In modern day economies, merging of companies is a common practice, but sometimes, merging of products leads to success, as well. This is a good way of adding value to the product and achieving competitive advantage through enhancing the product’s performance.
Annie Gasparro’s article Maker of coffee pods adds new flavor: Soup describes decision making process that two companies face. Green Mountain manufactures and sells Keurig coffee brewers, and Campbell sells soup cups. Idea that has been considered is about redesigning coffee makers for preparation of both coffee and soup in cups by the same machine. For several reasons, Green Mountain management believes that many of present consumers will use their machines for making soup. First, previous research indicated that some consumers already were using machines for adding hot water to soup mixes. It means that some will welcome the innovation. Second, soup is positioned on the market as a low calorie snack which will be attractive for existing Green Mountain consumers. Third, 84 percent of Campbell customers are Keurig users at the same time. Additionally, research data confirmed that some of the present Green Mountain customers have doubts about compatibility of coffee and soup tastes in one appliance, but they are willing to give it a try and trusting that the company can solve this issue. Last, Keurig consumers expressed readiness to pay more for added value of extra feature if the quality of Campbell soup will increase. Partnership of Green Mountain and Campbell might be beneficial for few reasons. First, the target audience will grow by including students and office dwellers that will see the machine as a good alternative for preparing lunch time snack. Second, business of Green Mountain will be diversified, and Campbell will get an opportunity to win a greater market share through sales of its product in a new department stores and retail outlets. Considering that Green Mountain suffers loss of market share and increased competition, it is vital for the company to develop and find new ways of expansion. Thus, many contributing factors suggest that addition of new features will significantly increase competitive advantage. Potential risk of partnership might be in the need to increase quality and price of Campbell soup because it could affect the ability of former target group to continue consuming the product. Also, if Keurig machine will not solve the issue of the mix of coffee and soup tastes, it will turn off many consumers.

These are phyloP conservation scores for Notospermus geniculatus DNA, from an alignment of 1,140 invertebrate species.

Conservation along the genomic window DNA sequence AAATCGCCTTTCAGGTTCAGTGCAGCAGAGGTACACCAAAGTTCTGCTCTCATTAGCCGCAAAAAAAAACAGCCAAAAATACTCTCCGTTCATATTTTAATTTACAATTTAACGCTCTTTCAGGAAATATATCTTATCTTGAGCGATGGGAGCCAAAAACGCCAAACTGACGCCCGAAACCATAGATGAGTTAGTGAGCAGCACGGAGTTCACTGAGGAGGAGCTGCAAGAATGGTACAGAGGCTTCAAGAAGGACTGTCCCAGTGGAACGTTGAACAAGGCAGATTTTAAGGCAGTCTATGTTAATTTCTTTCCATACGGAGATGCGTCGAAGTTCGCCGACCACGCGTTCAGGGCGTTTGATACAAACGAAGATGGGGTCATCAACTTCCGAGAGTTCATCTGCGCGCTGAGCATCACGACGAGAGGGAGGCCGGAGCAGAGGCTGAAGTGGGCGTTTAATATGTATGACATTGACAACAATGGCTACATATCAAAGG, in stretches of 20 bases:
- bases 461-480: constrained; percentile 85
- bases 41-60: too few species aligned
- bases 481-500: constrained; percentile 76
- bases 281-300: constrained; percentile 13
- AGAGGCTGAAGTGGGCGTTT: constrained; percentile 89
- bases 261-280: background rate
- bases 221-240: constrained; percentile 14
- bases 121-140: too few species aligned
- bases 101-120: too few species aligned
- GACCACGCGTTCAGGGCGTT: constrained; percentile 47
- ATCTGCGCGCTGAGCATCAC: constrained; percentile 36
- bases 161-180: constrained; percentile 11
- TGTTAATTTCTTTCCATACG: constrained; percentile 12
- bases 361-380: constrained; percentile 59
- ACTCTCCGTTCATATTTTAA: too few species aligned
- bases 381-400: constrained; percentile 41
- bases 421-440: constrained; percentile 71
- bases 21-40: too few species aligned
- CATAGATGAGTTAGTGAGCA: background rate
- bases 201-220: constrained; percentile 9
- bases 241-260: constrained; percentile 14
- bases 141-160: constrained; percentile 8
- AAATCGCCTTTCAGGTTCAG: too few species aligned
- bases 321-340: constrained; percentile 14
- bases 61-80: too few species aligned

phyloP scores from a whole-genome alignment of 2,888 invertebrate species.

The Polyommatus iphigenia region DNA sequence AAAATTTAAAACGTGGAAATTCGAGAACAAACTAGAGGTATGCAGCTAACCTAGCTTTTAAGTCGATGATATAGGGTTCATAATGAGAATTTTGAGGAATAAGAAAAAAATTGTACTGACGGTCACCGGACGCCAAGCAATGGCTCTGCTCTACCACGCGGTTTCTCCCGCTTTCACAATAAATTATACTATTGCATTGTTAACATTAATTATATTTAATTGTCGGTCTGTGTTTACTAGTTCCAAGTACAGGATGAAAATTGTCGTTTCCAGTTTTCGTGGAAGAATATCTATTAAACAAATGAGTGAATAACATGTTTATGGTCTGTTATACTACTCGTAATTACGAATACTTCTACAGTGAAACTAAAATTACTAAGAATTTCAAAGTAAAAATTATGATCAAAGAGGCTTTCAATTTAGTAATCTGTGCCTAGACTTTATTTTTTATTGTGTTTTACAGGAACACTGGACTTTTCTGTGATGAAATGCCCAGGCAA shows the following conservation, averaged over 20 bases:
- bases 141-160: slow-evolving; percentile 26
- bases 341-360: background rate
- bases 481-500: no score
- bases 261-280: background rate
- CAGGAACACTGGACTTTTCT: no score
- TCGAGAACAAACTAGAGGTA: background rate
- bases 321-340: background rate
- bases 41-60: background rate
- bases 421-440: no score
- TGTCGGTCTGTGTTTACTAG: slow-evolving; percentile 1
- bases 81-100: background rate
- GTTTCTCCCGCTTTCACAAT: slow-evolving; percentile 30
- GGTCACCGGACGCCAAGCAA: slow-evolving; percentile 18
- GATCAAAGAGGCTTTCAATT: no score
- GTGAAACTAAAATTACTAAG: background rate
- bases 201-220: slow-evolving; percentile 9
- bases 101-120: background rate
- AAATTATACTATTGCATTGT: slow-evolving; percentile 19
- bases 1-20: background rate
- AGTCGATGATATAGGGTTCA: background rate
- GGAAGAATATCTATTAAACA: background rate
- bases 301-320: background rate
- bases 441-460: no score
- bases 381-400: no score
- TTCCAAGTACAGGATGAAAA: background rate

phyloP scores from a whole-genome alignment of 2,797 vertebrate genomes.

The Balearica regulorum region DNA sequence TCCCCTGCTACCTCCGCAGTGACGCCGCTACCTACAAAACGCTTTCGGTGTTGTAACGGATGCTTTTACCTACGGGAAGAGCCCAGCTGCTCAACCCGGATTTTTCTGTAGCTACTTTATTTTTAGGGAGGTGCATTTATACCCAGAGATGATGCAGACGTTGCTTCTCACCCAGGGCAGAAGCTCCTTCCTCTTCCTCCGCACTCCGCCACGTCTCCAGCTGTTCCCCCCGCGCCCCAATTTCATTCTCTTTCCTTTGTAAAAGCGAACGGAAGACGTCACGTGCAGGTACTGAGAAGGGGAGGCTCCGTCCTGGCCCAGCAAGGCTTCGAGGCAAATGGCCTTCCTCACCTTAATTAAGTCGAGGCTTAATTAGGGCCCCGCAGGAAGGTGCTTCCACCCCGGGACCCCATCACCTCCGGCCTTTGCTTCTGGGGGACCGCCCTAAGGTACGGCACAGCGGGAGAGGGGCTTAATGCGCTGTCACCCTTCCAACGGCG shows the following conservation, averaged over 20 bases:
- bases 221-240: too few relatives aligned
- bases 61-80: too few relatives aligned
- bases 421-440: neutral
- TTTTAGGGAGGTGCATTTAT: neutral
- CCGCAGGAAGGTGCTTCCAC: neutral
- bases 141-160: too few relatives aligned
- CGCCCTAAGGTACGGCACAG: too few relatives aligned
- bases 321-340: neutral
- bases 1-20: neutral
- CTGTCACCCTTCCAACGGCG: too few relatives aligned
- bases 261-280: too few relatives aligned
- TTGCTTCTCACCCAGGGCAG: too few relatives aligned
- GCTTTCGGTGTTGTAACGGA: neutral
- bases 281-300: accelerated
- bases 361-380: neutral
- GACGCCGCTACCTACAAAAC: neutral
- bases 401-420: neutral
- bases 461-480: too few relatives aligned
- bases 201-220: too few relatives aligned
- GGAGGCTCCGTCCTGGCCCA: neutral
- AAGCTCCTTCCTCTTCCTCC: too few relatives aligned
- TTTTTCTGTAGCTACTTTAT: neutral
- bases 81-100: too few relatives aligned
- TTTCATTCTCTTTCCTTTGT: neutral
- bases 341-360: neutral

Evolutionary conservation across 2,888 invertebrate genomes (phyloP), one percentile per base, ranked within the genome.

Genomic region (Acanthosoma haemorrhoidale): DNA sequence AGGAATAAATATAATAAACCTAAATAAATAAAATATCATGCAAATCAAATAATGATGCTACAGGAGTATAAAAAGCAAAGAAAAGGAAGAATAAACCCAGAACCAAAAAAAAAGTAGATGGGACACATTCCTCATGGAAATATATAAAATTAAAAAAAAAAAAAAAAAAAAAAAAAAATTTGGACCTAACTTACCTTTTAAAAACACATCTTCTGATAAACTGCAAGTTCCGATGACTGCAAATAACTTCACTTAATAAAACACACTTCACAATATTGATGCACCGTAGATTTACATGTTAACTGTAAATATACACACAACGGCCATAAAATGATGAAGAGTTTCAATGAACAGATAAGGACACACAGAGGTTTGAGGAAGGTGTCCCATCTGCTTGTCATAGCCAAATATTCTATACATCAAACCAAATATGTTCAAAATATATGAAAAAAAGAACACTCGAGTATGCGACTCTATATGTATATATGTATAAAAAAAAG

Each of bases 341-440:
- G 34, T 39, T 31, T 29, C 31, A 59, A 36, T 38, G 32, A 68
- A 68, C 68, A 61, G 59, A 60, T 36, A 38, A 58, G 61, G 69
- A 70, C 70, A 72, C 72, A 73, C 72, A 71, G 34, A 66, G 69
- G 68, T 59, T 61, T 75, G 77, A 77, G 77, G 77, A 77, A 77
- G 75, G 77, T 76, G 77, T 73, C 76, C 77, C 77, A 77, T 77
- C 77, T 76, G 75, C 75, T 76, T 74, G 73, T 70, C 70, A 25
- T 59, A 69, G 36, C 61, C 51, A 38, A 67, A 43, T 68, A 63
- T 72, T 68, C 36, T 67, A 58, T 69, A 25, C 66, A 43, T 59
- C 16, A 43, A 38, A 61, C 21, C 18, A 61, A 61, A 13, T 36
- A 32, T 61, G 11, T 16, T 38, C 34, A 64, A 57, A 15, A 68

In general, customers who tend to look for fresh foods are looking for health foods. One strategic argument for soup is that it is a low calorie product, convenient and portable. Importantly, marketing should emphasize that soup in K-cup comes with vegetables. Both Green Mountain and Campbell should find a solution to K-cup being sold in the coffee aisle. On one hand, it will help not to associate soup with packaged and canned foods and will not affect fresh food oriented Keurig consumers. On the other hand, it might result in a loss of some of 16 percent of Campbell consumers that are not Kuerig consumers. Also, winning new consumers will be problematic and might prevent the growth of sales because people that want soup do not look for it in coffee aisles. Hopefully, access to new retail outlets will compensate this drawback. Recommendation would be to use advertising to inform existing consumers about a new location of soup in stores.
Overall, the whole situation looks promising for both companies. The article is about how profitability and relevance to contemporary market require that some companies resort to extending features or functionality of their products. The example of Green Mountain and Campbell confirms that this is an effective way of adding value to the product and achieving competitive advantage through enhancing the product’s performance.